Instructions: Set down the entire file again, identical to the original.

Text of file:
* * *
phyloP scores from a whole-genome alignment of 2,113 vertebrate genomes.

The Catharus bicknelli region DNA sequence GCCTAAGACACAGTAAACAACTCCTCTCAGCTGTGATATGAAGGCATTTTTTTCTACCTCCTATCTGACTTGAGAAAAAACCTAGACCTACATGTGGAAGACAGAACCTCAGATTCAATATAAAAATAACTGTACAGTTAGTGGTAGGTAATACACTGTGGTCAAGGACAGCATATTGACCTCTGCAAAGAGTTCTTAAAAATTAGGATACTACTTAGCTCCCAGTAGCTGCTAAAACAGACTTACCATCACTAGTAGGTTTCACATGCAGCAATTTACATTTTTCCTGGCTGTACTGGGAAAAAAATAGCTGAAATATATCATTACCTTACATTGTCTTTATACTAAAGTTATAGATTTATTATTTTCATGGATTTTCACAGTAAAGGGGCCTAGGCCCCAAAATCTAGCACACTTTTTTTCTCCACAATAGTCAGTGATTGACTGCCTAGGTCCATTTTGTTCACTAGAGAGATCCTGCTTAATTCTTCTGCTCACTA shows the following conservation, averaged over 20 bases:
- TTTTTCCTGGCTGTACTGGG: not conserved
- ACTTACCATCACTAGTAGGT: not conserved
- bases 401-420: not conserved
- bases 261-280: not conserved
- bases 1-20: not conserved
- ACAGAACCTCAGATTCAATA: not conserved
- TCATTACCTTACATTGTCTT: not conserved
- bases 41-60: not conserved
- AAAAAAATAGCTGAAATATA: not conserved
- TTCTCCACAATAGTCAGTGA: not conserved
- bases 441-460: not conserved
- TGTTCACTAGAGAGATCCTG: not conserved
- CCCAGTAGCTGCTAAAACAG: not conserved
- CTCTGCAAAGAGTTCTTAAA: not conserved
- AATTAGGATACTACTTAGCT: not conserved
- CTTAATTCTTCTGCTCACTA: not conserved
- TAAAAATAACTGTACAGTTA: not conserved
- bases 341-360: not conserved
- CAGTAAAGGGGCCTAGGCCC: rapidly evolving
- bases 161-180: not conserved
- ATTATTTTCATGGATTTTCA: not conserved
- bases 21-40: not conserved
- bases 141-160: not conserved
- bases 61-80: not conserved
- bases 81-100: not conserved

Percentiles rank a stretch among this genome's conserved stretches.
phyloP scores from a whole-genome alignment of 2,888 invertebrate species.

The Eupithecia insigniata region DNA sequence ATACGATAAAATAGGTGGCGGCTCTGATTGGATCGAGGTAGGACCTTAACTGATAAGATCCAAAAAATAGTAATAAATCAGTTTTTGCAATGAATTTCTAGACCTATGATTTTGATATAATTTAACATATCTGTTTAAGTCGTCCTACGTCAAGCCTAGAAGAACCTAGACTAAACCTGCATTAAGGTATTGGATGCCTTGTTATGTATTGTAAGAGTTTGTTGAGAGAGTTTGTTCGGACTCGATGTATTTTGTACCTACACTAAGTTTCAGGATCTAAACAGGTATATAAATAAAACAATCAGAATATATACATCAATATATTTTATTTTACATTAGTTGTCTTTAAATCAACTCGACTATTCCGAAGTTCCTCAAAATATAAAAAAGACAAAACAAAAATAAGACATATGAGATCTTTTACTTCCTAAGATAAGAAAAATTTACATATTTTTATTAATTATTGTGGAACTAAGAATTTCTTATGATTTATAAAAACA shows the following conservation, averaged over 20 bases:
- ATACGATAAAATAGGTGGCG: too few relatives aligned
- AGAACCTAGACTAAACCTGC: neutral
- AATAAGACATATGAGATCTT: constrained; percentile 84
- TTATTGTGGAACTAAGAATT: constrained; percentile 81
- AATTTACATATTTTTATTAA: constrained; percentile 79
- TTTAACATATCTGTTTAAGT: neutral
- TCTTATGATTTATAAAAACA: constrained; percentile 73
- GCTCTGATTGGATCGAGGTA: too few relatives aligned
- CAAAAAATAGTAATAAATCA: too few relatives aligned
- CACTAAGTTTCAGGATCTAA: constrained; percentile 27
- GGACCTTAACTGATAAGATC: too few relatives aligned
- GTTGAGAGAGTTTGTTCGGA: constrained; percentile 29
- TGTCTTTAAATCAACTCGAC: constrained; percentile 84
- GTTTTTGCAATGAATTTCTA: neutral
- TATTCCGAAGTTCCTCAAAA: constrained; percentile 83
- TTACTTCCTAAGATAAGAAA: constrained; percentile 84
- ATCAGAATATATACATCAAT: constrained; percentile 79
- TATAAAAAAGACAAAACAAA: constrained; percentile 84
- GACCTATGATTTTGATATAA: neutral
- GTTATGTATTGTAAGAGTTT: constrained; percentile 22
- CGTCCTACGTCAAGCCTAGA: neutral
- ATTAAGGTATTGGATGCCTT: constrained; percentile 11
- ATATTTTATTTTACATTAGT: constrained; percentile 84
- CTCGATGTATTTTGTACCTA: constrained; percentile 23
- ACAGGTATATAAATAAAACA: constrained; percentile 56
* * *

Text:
phyloP scores from a whole-genome alignment of 2,113 vertebrate genomes.

The Catharus bicknelli region DNA sequence GCCTAAGACACAGTAAACAACTCCTCTCAGCTGTGATATGAAGGCATTTTTTTCTACCTCCTATCTGACTTGAGAAAAAACCTAGACCTACATGTGGAAGACAGAACCTCAGATTCAATATAAAAATAACTGTACAGTTAGTGGTAGGTAATACACTGTGGTCAAGGACAGCATATTGACCTCTGCAAAGAGTTCTTAAAAATTAGGATACTACTTAGCTCCCAGTAGCTGCTAAAACAGACTTACCATCACTAGTAGGTTTCACATGCAGCAATTTACATTTTTCCTGGCTGTACTGGGAAAAAAATAGCTGAAATATATCATTACCTTACATTGTCTTTATACTAAAGTTATAGATTTATTATTTTCATGGATTTTCACAGTAAAGGGGCCTAGGCCCCAAAATCTAGCACACTTTTTTTCTCCACAATAGTCAGTGATTGACTGCCTAGGTCCATTTTGTTCACTAGAGAGATCCTGCTTAATTCTTCTGCTCACTA shows the following conservation, averaged over 20 bases:
- TTTTTCCTGGCTGTACTGGG: not conserved
- ACTTACCATCACTAGTAGGT: not conserved
- bases 401-420: not conserved
- bases 261-280: not conserved
- bases 1-20: not conserved
- ACAGAACCTCAGATTCAATA: not conserved
- TCATTACCTTACATTGTCTT: not conserved
- bases 41-60: not conserved
- AAAAAAATAGCTGAAATATA: not conserved
- TTCTCCACAATAGTCAGTGA: not conserved
- bases 441-460: not conserved
- TGTTCACTAGAGAGATCCTG: not conserved
- CCCAGTAGCTGCTAAAACAG: not conserved
- CTCTGCAAAGAGTTCTTAAA: not conserved
- AATTAGGATACTACTTAGCT: not conserved
- CTTAATTCTTCTGCTCACTA: not conserved
- TAAAAATAACTGTACAGTTA: not conserved
- bases 341-360: not conserved
- CAGTAAAGGGGCCTAGGCCC: rapidly evolving
- bases 161-180: not conserved
- ATTATTTTCATGGATTTTCA: not conserved
- bases 21-40: not conserved
- bases 141-160: not conserved
- bases 61-80: not conserved
- bases 81-100: not conserved

Percentiles rank a stretch among this genome's conserved stretches.
phyloP scores from a whole-genome alignment of 2,888 invertebrate species.

The Eupithecia insigniata region DNA sequence ATACGATAAAATAGGTGGCGGCTCTGATTGGATCGAGGTAGGACCTTAACTGATAAGATCCAAAAAATAGTAATAAATCAGTTTTTGCAATGAATTTCTAGACCTATGATTTTGATATAATTTAACATATCTGTTTAAGTCGTCCTACGTCAAGCCTAGAAGAACCTAGACTAAACCTGCATTAAGGTATTGGATGCCTTGTTATGTATTGTAAGAGTTTGTTGAGAGAGTTTGTTCGGACTCGATGTATTTTGTACCTACACTAAGTTTCAGGATCTAAACAGGTATATAAATAAAACAATCAGAATATATACATCAATATATTTTATTTTACATTAGTTGTCTTTAAATCAACTCGACTATTCCGAAGTTCCTCAAAATATAAAAAAGACAAAACAAAAATAAGACATATGAGATCTTTTACTTCCTAAGATAAGAAAAATTTACATATTTTTATTAATTATTGTGGAACTAAGAATTTCTTATGATTTATAAAAACA shows the following conservation, averaged over 20 bases:
- ATACGATAAAATAGGTGGCG: too few relatives aligned
- AGAACCTAGACTAAACCTGC: neutral
- AATAAGACATATGAGATCTT: constrained; percentile 84
- TTATTGTGGAACTAAGAATT: constrained; percentile 81
- AATTTACATATTTTTATTAA: constrained; percentile 79
- TTTAACATATCTGTTTAAGT: neutral
- TCTTATGATTTATAAAAACA: constrained; percentile 73
- GCTCTGATTGGATCGAGGTA: too few relatives aligned
- CAAAAAATAGTAATAAATCA: too few relatives aligned
- CACTAAGTTTCAGGATCTAA: constrained; percentile 27
- GGACCTTAACTGATAAGATC: too few relatives aligned
- GTTGAGAGAGTTTGTTCGGA: constrained; percentile 29
- TGTCTTTAAATCAACTCGAC: constrained; percentile 84
- GTTTTTGCAATGAATTTCTA: neutral
- TATTCCGAAGTTCCTCAAAA: constrained; percentile 83
- TTACTTCCTAAGATAAGAAA: constrained; percentile 84
- ATCAGAATATATACATCAAT: constrained; percentile 79
- TATAAAAAAGACAAAACAAA: constrained; percentile 84
- GACCTATGATTTTGATATAA: neutral
- GTTATGTATTGTAAGAGTTT: constrained; percentile 22
- CGTCCTACGTCAAGCCTAGA: neutral
- ATTAAGGTATTGGATGCCTT: constrained; percentile 11
- ATATTTTATTTTACATTAGT: constrained; percentile 84
- CTCGATGTATTTTGTACCTA: constrained; percentile 23
- ACAGGTATATAAATAAAACA: constrained; percentile 56